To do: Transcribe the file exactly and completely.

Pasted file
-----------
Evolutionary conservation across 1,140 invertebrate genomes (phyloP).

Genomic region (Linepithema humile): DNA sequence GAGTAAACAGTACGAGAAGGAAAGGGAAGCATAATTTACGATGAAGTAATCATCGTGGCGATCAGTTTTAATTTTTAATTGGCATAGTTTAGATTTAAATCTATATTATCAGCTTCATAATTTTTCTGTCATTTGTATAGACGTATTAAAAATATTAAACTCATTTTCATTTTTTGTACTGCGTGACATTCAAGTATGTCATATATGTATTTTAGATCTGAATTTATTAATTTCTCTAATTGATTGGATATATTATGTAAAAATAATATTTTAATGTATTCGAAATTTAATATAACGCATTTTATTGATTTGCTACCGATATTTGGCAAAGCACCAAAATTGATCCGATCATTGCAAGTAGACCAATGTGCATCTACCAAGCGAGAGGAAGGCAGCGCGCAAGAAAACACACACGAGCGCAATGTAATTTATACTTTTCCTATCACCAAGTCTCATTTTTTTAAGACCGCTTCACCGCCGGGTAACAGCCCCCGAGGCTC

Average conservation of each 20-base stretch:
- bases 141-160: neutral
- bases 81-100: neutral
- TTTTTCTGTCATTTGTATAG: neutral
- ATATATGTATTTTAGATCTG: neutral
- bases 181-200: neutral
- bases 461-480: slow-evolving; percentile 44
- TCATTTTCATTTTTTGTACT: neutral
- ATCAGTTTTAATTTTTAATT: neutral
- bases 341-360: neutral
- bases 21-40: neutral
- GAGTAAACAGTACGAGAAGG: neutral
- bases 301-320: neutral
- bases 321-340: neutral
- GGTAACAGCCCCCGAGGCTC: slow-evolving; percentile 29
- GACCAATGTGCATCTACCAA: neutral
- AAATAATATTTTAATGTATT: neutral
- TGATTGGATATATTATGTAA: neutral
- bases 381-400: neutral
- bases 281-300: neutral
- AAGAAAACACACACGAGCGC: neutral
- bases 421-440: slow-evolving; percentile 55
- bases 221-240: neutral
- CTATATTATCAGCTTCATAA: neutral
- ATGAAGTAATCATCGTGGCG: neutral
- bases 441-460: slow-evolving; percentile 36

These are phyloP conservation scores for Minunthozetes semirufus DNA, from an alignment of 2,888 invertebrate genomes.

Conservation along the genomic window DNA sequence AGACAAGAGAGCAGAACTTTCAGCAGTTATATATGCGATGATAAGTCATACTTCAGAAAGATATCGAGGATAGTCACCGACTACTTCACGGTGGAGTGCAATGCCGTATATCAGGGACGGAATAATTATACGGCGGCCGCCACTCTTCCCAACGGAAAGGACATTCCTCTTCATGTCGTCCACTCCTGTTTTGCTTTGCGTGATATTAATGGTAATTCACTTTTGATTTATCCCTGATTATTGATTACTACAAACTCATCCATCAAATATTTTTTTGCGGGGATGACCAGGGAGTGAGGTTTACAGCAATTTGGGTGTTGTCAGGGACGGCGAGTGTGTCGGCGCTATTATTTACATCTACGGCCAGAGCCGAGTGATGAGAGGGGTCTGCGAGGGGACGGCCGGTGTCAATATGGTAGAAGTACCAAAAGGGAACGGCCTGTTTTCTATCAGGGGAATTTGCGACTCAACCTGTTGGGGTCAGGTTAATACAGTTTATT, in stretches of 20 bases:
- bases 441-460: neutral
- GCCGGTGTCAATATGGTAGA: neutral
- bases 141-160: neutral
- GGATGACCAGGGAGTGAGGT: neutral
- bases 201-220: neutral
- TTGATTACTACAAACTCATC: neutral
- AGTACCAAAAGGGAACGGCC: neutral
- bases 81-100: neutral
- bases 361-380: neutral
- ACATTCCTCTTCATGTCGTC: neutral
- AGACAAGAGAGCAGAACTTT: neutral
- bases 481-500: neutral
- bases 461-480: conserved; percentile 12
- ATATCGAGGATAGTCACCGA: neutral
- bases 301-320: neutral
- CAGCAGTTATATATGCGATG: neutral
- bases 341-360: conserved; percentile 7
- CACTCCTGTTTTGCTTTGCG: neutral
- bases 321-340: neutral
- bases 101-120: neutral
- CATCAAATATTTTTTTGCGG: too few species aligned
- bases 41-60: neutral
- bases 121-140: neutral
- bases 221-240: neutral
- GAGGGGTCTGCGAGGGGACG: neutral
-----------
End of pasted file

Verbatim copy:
Evolutionary conservation across 1,140 invertebrate genomes (phyloP).

Genomic region (Linepithema humile): DNA sequence GAGTAAACAGTACGAGAAGGAAAGGGAAGCATAATTTACGATGAAGTAATCATCGTGGCGATCAGTTTTAATTTTTAATTGGCATAGTTTAGATTTAAATCTATATTATCAGCTTCATAATTTTTCTGTCATTTGTATAGACGTATTAAAAATATTAAACTCATTTTCATTTTTTGTACTGCGTGACATTCAAGTATGTCATATATGTATTTTAGATCTGAATTTATTAATTTCTCTAATTGATTGGATATATTATGTAAAAATAATATTTTAATGTATTCGAAATTTAATATAACGCATTTTATTGATTTGCTACCGATATTTGGCAAAGCACCAAAATTGATCCGATCATTGCAAGTAGACCAATGTGCATCTACCAAGCGAGAGGAAGGCAGCGCGCAAGAAAACACACACGAGCGCAATGTAATTTATACTTTTCCTATCACCAAGTCTCATTTTTTTAAGACCGCTTCACCGCCGGGTAACAGCCCCCGAGGCTC

Average conservation of each 20-base stretch:
- bases 141-160: neutral
- bases 81-100: neutral
- TTTTTCTGTCATTTGTATAG: neutral
- ATATATGTATTTTAGATCTG: neutral
- bases 181-200: neutral
- bases 461-480: slow-evolving; percentile 44
- TCATTTTCATTTTTTGTACT: neutral
- ATCAGTTTTAATTTTTAATT: neutral
- bases 341-360: neutral
- bases 21-40: neutral
- GAGTAAACAGTACGAGAAGG: neutral
- bases 301-320: neutral
- bases 321-340: neutral
- GGTAACAGCCCCCGAGGCTC: slow-evolving; percentile 29
- GACCAATGTGCATCTACCAA: neutral
- AAATAATATTTTAATGTATT: neutral
- TGATTGGATATATTATGTAA: neutral
- bases 381-400: neutral
- bases 281-300: neutral
- AAGAAAACACACACGAGCGC: neutral
- bases 421-440: slow-evolving; percentile 55
- bases 221-240: neutral
- CTATATTATCAGCTTCATAA: neutral
- ATGAAGTAATCATCGTGGCG: neutral
- bases 441-460: slow-evolving; percentile 36

These are phyloP conservation scores for Minunthozetes semirufus DNA, from an alignment of 2,888 invertebrate genomes.

Conservation along the genomic window DNA sequence AGACAAGAGAGCAGAACTTTCAGCAGTTATATATGCGATGATAAGTCATACTTCAGAAAGATATCGAGGATAGTCACCGACTACTTCACGGTGGAGTGCAATGCCGTATATCAGGGACGGAATAATTATACGGCGGCCGCCACTCTTCCCAACGGAAAGGACATTCCTCTTCATGTCGTCCACTCCTGTTTTGCTTTGCGTGATATTAATGGTAATTCACTTTTGATTTATCCCTGATTATTGATTACTACAAACTCATCCATCAAATATTTTTTTGCGGGGATGACCAGGGAGTGAGGTTTACAGCAATTTGGGTGTTGTCAGGGACGGCGAGTGTGTCGGCGCTATTATTTACATCTACGGCCAGAGCCGAGTGATGAGAGGGGTCTGCGAGGGGACGGCCGGTGTCAATATGGTAGAAGTACCAAAAGGGAACGGCCTGTTTTCTATCAGGGGAATTTGCGACTCAACCTGTTGGGGTCAGGTTAATACAGTTTATT, in stretches of 20 bases:
- bases 441-460: neutral
- GCCGGTGTCAATATGGTAGA: neutral
- bases 141-160: neutral
- GGATGACCAGGGAGTGAGGT: neutral
- bases 201-220: neutral
- TTGATTACTACAAACTCATC: neutral
- AGTACCAAAAGGGAACGGCC: neutral
- bases 81-100: neutral
- bases 361-380: neutral
- ACATTCCTCTTCATGTCGTC: neutral
- AGACAAGAGAGCAGAACTTT: neutral
- bases 481-500: neutral
- bases 461-480: conserved; percentile 12
- ATATCGAGGATAGTCACCGA: neutral
- bases 301-320: neutral
- CAGCAGTTATATATGCGATG: neutral
- bases 341-360: conserved; percentile 7
- CACTCCTGTTTTGCTTTGCG: neutral
- bases 321-340: neutral
- bases 101-120: neutral
- CATCAAATATTTTTTTGCGG: too few species aligned
- bases 41-60: neutral
- bases 121-140: neutral
- bases 221-240: neutral
- GAGGGGTCTGCGAGGGGACG: neutral